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Wednesday, 10 October 2012
Page: 11780


Mr RUDDOCK (Berowra) (10:38): I support the observations of the Chair of the Parliamentary Joint Committee on Intelligence and Security about the importance of this report on the relisting of five terrorist organisations. I endorse his thanks to the secretariat and his expression of thanks to his committee colleagues who share in this work.

I think it is important to remind ourselves that Australia has been relatively successful in dealing with what is in fact a very substantial threat to our security and safety. The fact we have been relatively successful ought not to lead us to a sense of complacency about our relative position. If members had the opportunity to glance through this report, I think they would be apprised of the very significant and ongoing potential risk not only to world security but also to our own security.

The chair, in his comments, went to many of the same matters that I was intending to allude to—for example, Al Shabaab, which has an estimated 3,000 to 7,000 fighters and has the objective of establishing an Islamic state. The report shows that, on 29 October last year, three African Union peacekeepers were killed in a suicide attack; on 4 October, four civilians were killed in Mogadishu after a vehicle borne IED; on 1 October, a French national was kidnapped and later died in captivity. As the chair explained, there are links with Australia. People that have been convicted of planning terrorist acts here are inspired by this organisation.

As for Hamas, on 7 April last year an anti-tank missile was fired at a school bus, killing one; on 1 September, 10 Israeli settlers were wounded; on 31 August in 2010, four Israeli settlers were killed. These activities are continuing, and we need to have regard to that.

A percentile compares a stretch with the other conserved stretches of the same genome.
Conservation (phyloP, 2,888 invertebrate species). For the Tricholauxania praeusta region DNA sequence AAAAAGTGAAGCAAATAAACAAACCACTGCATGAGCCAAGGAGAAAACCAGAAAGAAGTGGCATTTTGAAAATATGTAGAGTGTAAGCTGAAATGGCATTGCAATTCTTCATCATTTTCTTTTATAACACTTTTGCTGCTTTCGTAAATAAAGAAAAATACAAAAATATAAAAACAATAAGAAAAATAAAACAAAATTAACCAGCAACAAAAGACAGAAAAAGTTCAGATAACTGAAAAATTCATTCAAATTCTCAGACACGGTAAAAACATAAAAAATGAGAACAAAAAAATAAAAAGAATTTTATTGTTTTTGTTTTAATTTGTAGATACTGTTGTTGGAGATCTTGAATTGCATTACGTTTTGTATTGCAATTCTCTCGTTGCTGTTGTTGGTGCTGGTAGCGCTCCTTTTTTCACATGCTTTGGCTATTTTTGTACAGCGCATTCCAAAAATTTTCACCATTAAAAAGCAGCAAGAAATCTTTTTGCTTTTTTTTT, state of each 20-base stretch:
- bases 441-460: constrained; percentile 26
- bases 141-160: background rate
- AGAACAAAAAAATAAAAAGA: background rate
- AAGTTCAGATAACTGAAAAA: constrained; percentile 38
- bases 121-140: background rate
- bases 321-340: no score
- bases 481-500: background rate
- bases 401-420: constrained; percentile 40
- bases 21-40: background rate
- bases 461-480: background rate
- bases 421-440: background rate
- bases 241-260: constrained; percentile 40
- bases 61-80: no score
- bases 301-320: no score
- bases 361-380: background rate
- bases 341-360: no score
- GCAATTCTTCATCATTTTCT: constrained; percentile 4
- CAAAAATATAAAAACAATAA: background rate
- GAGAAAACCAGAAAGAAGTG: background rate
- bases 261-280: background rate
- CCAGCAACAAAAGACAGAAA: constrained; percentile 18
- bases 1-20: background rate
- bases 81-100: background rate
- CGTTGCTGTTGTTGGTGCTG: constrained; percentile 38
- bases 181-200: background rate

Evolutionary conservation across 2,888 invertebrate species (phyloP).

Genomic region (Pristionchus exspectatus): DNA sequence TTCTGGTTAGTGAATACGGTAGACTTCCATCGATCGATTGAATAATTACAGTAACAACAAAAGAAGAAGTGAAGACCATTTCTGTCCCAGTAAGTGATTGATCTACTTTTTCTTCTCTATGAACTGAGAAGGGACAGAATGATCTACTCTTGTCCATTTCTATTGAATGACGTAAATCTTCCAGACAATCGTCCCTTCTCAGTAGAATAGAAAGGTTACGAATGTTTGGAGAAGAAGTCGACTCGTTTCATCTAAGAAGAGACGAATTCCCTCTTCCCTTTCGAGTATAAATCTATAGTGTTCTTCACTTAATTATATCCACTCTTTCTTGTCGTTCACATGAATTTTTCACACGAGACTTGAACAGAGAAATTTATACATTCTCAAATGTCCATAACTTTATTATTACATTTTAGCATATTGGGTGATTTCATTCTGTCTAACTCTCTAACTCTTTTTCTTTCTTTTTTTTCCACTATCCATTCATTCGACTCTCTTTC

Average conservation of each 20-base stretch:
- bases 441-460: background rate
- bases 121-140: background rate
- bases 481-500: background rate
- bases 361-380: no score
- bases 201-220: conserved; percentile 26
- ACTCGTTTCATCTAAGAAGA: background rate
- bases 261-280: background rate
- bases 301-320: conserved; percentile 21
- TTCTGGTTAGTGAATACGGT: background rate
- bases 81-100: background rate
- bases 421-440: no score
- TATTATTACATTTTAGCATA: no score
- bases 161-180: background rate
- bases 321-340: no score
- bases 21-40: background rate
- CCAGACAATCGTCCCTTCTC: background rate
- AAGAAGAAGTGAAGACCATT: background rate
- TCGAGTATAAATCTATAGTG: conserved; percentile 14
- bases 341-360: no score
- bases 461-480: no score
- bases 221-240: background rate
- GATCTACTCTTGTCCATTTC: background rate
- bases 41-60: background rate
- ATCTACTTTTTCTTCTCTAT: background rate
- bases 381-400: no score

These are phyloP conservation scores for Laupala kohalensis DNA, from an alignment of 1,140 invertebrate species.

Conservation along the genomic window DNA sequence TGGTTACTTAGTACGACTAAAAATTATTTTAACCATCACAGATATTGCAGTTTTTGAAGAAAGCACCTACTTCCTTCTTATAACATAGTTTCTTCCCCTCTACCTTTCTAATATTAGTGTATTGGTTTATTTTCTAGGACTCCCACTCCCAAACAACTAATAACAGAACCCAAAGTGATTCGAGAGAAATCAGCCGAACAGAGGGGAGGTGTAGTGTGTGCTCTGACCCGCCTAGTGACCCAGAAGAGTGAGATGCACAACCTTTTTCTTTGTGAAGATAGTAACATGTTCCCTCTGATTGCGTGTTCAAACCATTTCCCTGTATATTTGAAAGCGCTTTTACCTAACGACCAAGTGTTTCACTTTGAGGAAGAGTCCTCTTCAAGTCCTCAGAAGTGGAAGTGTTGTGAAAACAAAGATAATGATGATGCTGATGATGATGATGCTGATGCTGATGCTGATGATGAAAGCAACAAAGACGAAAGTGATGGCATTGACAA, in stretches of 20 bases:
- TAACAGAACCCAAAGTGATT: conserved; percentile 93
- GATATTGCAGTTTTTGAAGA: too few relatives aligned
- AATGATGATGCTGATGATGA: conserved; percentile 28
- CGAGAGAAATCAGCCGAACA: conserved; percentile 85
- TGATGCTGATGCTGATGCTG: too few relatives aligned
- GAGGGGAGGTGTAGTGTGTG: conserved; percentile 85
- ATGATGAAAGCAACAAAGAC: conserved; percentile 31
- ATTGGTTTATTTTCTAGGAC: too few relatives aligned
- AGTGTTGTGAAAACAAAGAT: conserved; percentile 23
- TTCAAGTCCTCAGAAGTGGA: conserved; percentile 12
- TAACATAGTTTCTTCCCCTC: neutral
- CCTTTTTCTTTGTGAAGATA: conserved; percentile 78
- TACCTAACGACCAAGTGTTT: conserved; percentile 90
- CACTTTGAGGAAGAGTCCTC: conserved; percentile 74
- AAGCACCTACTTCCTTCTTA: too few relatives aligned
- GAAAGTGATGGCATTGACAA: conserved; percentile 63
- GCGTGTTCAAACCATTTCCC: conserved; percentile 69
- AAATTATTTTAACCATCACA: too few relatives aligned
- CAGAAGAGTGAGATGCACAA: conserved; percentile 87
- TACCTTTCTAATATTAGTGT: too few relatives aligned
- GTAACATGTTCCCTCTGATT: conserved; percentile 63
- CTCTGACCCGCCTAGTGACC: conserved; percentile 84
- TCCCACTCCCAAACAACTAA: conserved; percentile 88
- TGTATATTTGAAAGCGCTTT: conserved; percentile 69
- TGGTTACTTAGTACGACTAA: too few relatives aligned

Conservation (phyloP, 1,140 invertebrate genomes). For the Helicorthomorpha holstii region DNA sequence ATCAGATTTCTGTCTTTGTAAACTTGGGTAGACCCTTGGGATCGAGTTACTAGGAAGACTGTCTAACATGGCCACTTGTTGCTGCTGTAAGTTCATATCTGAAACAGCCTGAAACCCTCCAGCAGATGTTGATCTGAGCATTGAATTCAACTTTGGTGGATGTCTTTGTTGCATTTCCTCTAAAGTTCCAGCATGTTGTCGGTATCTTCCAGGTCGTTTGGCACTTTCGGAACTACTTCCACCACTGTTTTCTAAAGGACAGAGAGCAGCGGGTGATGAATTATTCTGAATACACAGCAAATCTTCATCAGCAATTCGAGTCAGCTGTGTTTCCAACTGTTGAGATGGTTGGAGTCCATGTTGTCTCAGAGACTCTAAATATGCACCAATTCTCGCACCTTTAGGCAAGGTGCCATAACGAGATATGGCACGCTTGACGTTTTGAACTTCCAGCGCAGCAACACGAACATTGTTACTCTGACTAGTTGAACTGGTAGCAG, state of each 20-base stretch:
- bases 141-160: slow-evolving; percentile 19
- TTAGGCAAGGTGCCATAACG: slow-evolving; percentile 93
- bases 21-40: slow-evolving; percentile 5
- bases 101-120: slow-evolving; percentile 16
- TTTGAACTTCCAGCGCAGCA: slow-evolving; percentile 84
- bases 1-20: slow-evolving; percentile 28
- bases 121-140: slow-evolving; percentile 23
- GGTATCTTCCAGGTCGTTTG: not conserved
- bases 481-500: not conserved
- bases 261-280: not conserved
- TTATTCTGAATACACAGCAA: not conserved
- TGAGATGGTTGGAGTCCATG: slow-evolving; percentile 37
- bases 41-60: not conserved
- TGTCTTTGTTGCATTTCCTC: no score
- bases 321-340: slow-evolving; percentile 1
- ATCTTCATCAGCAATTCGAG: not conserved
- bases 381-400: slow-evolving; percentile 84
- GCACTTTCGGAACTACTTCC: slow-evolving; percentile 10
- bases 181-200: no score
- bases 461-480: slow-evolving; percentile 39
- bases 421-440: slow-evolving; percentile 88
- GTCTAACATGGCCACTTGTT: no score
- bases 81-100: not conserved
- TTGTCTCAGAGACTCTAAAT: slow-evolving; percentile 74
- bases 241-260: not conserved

I was surprised by the number of terrorism related activities the Kurdistan Workers Party have been engaged in since 2009. On 1 March this year, 15 police officers and one civilian were wounded. On 24 November last year, three Turkish employees of a Canadian company were killed. On 11 November, there was the hijacking of a passenger ferry near Istanbul. On 29 October, a suicide bomber killed two and wounded 20 in Bingol. It is the case that, while there is no direct threat to Australia, tourists travelling in the area—and many Australians do travel to Turkey—could be affected by the indiscriminate targeting of tourist locations.

Lashkar-e-Tayyiba is one of the most capable and highly profiled militant groups in South Asia. On 11 October, it killed a policeman in Srinagar. On 11 January last, it kidnapped two schoolgirls from their home. On 10 August, an Indian soldier was killed. It has been linked to the Afghan Taliban and several Pakistani Islamic groups. These people have been linked to Australia, and I think the chair brought that up in his observations. It is well known that French national Willie Brigitte, whom a French court convicted of planning terrorist attacks in Australia, was linked to this organisation. Faheem Lodhi was convicted by the New South Wales Supreme Court as an associate of Brigitte, in the same organisation.

Turning to Palestinian Islamic Jihad, on 29 October, 11 rockets were launched into Israel, killing one and wounding two. On 20 August last year, rockets were launched into Israel, killing one and injuring another seven. On 11 January, two mortar rounds went into Israel.

These are activities that are ongoing and indiscriminate and involve organisations that have been previously proscribed. They are still engaged in those activities. At is important that we remain vigilant about these matters. I am pleased that the government has seen fit to act on these matters, on advice, and that the committee has endorsed the proscription of these organisations.